Injuries and diseases of the spinal cord produce a variety of neurological
signs. Following injury, there may be neck or back pain; weakness or paralysis of one or
more legs; a stumbling, uncoordinated gait; loss of pain perception in the
limbs; and urinary or fecal incontinence.
Other conditions producing limb weakness or paralysis that may be mistaken
for a spinal cord problem are arterial thromboembolism, nerve injury,
and broken bones. Arterial thromboembolism can be distinguished by absent or
reduced pulses in the groin.
The condition of your cat’s skin is an indication of her overall health. When a skin problem occurs, your cat may respond with excessive scratching, chewing and/or licking. A wide range of causes-from external parasites and allergies to seasonal changes and stress, or a combination of these-may be affecting your cat’s skin and should be investigated. Skin problems are one of the most common reasons pet parents seek veterinary care.
A pelvic fracture is frequently mistaken for a broken back. In both cases,
the cat is unable to use her back
legs and will show pain when handled in the area of the injury. An X-ray may be
needed to distinguish the two conditions. It is important to ascertain that the
urinary bladder hasn’t ruptured. It might appear that the outlook is poor, even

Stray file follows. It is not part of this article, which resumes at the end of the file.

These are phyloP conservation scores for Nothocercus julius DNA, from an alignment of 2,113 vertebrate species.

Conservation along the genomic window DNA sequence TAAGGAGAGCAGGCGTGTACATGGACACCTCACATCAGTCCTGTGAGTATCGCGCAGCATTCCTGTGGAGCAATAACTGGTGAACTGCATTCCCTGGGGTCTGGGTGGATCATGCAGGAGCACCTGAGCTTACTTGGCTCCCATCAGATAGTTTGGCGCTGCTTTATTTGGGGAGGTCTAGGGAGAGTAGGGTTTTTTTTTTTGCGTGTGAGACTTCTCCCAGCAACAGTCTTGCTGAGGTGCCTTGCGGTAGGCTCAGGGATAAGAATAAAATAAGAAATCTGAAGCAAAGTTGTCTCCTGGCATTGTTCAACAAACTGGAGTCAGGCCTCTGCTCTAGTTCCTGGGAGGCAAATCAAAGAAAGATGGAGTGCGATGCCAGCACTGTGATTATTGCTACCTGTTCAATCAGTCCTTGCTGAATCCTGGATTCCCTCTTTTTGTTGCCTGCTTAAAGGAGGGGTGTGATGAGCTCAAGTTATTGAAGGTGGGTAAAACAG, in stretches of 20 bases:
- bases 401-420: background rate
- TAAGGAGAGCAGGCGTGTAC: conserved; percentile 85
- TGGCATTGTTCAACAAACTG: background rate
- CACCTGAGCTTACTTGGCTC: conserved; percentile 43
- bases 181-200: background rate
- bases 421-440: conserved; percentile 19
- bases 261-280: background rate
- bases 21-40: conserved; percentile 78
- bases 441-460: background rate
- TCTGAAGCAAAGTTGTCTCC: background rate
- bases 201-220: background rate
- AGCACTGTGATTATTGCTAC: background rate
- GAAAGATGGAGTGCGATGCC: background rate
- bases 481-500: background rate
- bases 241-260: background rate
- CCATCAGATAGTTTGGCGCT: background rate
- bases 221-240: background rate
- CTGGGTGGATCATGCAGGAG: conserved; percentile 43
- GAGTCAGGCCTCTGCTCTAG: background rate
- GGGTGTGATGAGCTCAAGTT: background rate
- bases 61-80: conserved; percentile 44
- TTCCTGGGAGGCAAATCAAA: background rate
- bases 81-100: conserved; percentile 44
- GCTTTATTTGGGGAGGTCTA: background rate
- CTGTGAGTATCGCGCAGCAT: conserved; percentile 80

though cats with a broken pelvis usually recover completely.
Acute abdominal pain (caused by peritonitis, lower urinary tract disorder,
or a kidney or liver infection) produces a peculiar hunched appearance that can
be mistaken for a spinal cord problem. The acute abdomen will show signs of
pain when pressure is applied to the abdominal wall.
Spinal Cord Injuries
Traumatic spinal cord injuries are usually caused by car accidents, falls,
and abuse. A cat can get caught in the blades of an automobile fan when the car
is started, because outdoor cats frequently will huddle up next to a warm car
radiator in cold weather.
A common injury occurs when a car runs over a cat’s tail, pulling apart the
sacral-lumbar or coccygeal vertebrae and stretching the nerves that go to the
bladder, rectum, and tail. The signs are paralysis of the tail (which hangs
loosely like a rope) and urinary or fecal incontinence. The anal sphincter is
completely relaxed. The bladder is paralyzed and greatly overdistended. If the
condition is not recognized and treated shortly after the accident, bladder
paralysis remains even though nerve function is restored. As a result, any cat
with a limp tail must be seen by a veterinarian and X-rayed for sacral injury.
Many of these cats will need to be hospitalized so the bladder can be manually
emptied and treatment can be started to attempt to heal the nerves controlling
urination and defecation.